Martin Daly

Martin Daly

In “Smoke & Mirrors”, Demi Lovato doubts their lover and asks: “Now that I see you clearer, I wonder, was I really happy? Now that I see you clearer, was it just smoke and mirrors?”

An 18th century smartman is credited with the first use of a light projector to throw a beam of light onto a mirror which reflects off of the mirror into a cloud of manufactured smoke. The smoke, in turn, scatters the beam to create an image.

Smoke and mirrors is described as “a classic technique in magical illusions that make an entity hover in an empty space”. The technique is intended to make those watching believe that something is being done or is true when it is not. However, when the smoke clears, the truth comes out. Two matters that have dominated the news cycle recently are full of false images.

In respect of one of those matters, we can already see clearer and know that we are not happy.

That one is the indemnity proposed to be given to the board of directors of the flagship National Gas Company (NGC) as a result of the questionable investment, which reportedly could be as much as $440 million to keep Train 1 of the Atlantic Liquified National Gas (Atlantic LNG) complex operational, even though there was no secure supply of gas available for Train 1 operations.

When the story of the NGC investment broke, the Government’s evasive response took the form of projecting “sensitive negotiations”. In my view, this was an attempt to make us believe that it might not be true that there was no gas supply for Train 1 and the lack of gas supply might yet be resolved.

To that thin smoke was added the usual back-up smoke that the issue was Opposition UNC-generated. From that ritualistic claim, arose the unjustified innuendo that the established investigative journalist at the Trinidad Guardian, Curtis Williams, was peddling UNC and multi-national corporation propaganda.

The second matter concerns the manipulations of the appointment of a Commissioner of Police (CoP) consequent upon the expiry of the term of office of Gary Griffith and the keen interest in whether Griffith is likely to be re-appointed.

The Griffith story may be hotter and more intriguing than the intricacies of the grant of an indemnity to a board of directors.

However, the NGC directors and management were responsible for an expenditure of many, many millions, which could have been used for Covid-19 relief grants to the many suffering citizens who are not sufficiently connected, either to the formal economy or to the partisan political system, to get through with relief grants.

As indicated before, by being evasive and frequently substituting harsh rebuff for accountability, the Government creates an information vacuum.

Persons opposed poli­tically to the Government attempt to fill the vacuum but these politicians frequently have no material of their own. Political opportunism cannot, or ought not to, diminish the credibility of a good piece of journalism.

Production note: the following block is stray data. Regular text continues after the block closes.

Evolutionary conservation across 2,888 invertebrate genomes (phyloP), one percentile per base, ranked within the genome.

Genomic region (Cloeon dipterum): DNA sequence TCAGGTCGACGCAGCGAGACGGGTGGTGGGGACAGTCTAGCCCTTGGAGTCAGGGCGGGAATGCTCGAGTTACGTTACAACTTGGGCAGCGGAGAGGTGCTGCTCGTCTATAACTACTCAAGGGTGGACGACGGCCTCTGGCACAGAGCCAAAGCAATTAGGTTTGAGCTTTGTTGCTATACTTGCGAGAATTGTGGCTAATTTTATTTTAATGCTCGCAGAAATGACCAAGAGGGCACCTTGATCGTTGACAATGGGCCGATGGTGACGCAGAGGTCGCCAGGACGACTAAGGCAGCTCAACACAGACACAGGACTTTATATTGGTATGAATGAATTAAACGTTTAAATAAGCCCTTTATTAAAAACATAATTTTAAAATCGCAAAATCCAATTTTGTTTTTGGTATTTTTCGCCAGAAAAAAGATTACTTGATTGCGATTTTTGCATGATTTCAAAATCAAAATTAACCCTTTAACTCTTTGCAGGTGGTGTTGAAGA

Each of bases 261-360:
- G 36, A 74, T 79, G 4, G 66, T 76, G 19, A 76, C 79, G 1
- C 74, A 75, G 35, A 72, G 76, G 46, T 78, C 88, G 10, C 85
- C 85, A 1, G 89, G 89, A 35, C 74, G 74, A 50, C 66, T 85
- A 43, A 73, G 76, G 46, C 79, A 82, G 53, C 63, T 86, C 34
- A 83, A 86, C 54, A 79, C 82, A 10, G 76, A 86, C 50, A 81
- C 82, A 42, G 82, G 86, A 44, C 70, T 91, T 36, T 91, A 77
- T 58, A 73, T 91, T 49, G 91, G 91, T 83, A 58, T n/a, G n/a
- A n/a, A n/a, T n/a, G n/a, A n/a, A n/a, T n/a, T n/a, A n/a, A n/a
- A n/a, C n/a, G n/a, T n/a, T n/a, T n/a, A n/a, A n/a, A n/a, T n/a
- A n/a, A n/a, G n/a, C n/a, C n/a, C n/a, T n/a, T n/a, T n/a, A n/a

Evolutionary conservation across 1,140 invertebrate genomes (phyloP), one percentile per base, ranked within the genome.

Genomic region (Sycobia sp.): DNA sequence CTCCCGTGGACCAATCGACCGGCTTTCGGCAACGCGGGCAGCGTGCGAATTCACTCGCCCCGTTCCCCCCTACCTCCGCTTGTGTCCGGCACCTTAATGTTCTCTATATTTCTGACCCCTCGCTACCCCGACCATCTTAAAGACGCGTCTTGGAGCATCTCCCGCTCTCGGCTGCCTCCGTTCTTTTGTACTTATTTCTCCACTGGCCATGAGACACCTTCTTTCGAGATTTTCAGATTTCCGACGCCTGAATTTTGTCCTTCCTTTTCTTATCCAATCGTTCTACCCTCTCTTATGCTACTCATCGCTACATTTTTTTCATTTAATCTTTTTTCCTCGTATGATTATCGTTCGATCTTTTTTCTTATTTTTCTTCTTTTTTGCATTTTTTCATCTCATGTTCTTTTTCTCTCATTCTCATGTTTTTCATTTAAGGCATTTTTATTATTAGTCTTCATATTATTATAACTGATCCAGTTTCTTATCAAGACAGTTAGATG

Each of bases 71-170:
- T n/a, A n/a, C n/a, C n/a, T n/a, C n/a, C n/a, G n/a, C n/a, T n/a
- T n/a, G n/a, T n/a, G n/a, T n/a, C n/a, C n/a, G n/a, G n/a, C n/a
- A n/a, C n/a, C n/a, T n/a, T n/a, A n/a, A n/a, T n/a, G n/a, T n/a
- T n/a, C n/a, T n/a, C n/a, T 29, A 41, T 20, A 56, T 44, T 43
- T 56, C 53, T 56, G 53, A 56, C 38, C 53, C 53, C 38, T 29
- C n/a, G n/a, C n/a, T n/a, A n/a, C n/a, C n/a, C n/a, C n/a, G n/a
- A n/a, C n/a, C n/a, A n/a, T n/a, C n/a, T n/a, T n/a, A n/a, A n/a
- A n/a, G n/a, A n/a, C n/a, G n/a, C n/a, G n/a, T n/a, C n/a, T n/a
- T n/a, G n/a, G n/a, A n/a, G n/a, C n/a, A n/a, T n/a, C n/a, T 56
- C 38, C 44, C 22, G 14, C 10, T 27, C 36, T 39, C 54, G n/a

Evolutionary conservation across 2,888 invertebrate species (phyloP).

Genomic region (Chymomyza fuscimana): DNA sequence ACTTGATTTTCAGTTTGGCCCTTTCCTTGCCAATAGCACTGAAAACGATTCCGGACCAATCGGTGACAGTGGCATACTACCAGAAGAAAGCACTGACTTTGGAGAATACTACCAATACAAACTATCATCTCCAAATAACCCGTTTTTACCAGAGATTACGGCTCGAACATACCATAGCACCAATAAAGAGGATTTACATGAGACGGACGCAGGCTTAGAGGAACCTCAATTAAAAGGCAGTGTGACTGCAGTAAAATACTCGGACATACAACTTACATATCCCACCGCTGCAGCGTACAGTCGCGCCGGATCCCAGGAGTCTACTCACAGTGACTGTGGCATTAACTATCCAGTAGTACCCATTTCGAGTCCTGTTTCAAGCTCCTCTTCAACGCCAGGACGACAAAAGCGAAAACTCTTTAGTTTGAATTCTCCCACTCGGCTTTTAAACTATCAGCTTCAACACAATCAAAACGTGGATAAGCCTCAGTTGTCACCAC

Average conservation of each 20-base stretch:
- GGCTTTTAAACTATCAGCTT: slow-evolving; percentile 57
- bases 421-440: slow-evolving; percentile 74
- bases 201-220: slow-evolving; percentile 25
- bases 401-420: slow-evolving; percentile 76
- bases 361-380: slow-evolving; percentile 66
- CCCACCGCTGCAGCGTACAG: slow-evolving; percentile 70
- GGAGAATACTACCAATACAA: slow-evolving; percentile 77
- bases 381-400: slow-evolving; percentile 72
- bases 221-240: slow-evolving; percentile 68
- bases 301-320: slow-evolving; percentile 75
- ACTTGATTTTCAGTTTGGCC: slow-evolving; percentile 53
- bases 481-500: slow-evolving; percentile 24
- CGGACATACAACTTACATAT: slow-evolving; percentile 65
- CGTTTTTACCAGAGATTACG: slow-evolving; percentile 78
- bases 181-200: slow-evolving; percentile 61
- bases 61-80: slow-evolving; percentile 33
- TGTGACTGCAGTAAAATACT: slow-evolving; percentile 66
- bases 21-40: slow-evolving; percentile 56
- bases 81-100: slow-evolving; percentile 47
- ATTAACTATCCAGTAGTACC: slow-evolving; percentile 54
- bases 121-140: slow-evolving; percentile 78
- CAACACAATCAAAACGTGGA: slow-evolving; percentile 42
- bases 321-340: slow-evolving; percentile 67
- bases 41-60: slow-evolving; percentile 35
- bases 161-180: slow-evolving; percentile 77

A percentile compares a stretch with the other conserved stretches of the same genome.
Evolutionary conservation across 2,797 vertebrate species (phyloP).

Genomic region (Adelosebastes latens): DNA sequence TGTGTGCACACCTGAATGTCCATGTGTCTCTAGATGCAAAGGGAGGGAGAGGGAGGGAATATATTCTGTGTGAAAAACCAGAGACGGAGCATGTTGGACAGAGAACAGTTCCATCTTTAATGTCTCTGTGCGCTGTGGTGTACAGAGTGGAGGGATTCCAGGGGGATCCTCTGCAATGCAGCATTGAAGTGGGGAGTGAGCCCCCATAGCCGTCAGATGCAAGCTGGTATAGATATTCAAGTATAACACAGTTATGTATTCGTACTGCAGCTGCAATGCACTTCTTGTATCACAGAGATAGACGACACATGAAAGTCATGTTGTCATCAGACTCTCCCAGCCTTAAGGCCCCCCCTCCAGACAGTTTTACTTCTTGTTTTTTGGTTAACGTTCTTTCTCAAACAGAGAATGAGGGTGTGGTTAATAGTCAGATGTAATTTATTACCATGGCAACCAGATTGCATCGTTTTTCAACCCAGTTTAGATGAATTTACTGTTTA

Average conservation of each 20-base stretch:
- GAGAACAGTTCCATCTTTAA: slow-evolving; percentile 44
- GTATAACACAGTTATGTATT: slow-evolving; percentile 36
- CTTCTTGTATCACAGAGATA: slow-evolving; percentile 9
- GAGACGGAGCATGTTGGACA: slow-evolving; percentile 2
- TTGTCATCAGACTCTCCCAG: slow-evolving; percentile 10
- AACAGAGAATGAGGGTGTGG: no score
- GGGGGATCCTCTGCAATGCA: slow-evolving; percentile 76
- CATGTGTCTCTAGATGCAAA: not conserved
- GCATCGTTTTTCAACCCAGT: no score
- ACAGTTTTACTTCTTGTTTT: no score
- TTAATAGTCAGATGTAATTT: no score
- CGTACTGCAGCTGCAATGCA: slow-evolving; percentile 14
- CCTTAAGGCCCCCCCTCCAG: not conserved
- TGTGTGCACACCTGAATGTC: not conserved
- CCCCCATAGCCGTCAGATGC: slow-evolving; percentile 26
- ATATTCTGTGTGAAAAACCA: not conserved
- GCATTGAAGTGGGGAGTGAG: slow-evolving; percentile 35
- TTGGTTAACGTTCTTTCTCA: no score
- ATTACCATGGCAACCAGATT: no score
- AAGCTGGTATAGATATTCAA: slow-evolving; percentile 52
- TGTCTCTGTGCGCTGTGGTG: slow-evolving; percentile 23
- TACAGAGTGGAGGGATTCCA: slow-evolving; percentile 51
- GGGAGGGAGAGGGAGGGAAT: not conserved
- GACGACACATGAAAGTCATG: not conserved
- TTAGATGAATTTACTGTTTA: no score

Probably, to the disappointment of some readers, I will leave the CoP appointment circus for now, except to say that it is usually fatal to promote your own popu­larity above that of incumbent political leadership.

Another failed NGC investment was revealed last week, but the disastrous Train 1 investment must be further highlighted in order to emphasise that all attempts to shoot the journalistic messenger were neutralised when, to his credit, the chairman of NGC, Mr Conrad Enill, as reported last Sunday, stepped forward and gave a radio interview.

Enill acknowledged that money was sunk into Train 1 even though there was no secure supply of gas to operate it. NGC decided to rely on excess gas that appeared to be available, but was caught naked when that gas was taken up by the downstream producers to whom the gas was committed. He also blew away the thin smoke screen of sensitive negotiations by exposing NGC’S lack of control or influence in negotiations between the Government and the multi-national gas producers.

Enill’s honesty is commendable. The thrust of the journalist’s story that NGC took a gamble was correct. Our weakening but still free media had an impressive two weeks.

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THE first and only face-to-face encounter I had with Yasin Abu Bakr was on a green bus belonging to the Defence Force.

And that day the Muslimeen leader caused me to abandon my journalistic impartiality.

Against the backdrop of a rise in Covid-19 hospitalisations, pupils in Forms 4 to 6 are being required to return to in-person classes today, whether vaccinated or not. We hope for the children’s sake that they are all vaccinated given the fact that the highly transmissible Delta variant is among us.

The Government has decided that all Forms Four and Six, whether vaccinated or not, will be in school today but have they thought out the logistics of such a move?

I have taken note of the comments of Senator Anthony Vieira published in Saturday’s Express.

I must firstly place on record my disappointment that the Senator would remain silent in the Chamber on Thursday, but choose to attack the Opposition through the media. If the Senator thought anyone was conflicted, he had a duty to raise it in the Chamber so his allegation could be properly answered.

With the long-awaited passing of Yasin Abu Bakr, we have had several people making comments.

One of these people was Selby Wilson who, and I quote, said it was a “painful period”.

Democracy is an aspiration, not an achievement. It is a work in progress, not a finished product. A people can never be fully satisfied with the status of their democracy so long as humans interact with one another.